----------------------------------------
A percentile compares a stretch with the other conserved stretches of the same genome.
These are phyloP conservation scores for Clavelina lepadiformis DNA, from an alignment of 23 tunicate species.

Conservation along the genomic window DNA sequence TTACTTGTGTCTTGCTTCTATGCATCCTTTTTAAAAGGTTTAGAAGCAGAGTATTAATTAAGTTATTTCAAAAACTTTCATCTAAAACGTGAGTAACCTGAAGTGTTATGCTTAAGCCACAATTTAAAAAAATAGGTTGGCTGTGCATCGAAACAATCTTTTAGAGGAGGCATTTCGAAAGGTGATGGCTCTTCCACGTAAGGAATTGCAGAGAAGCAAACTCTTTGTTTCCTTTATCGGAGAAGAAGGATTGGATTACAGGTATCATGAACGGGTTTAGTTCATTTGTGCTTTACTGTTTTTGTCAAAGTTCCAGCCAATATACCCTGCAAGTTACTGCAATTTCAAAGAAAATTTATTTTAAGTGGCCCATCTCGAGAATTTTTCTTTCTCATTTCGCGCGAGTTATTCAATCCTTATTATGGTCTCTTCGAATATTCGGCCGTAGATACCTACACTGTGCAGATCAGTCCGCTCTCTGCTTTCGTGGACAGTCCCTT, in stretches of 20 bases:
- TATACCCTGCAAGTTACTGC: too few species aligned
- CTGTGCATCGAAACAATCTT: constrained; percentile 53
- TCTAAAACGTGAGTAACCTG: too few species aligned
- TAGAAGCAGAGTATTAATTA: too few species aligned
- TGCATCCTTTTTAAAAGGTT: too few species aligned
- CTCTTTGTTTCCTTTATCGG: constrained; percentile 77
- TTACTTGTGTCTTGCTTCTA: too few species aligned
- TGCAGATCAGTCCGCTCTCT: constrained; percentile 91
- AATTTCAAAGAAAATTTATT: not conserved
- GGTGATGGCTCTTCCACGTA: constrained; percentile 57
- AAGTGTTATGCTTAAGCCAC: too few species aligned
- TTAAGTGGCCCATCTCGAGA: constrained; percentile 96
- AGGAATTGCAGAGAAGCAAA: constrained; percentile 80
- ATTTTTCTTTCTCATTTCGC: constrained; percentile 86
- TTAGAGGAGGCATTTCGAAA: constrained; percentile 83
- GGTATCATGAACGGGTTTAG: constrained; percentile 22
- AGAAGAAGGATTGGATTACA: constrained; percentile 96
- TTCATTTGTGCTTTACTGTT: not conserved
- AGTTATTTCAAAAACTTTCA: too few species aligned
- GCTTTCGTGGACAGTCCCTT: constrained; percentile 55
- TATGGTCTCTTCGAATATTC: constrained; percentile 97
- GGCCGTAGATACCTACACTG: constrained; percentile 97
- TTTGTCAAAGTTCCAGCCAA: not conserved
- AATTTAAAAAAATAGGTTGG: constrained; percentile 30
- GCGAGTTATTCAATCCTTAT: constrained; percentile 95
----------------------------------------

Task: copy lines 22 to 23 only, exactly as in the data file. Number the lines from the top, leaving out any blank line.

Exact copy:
- AGTTATTTCAAAAACTTTCA: too few species aligned
- GCTTTCGTGGACAGTCCCTT: constrained; percentile 55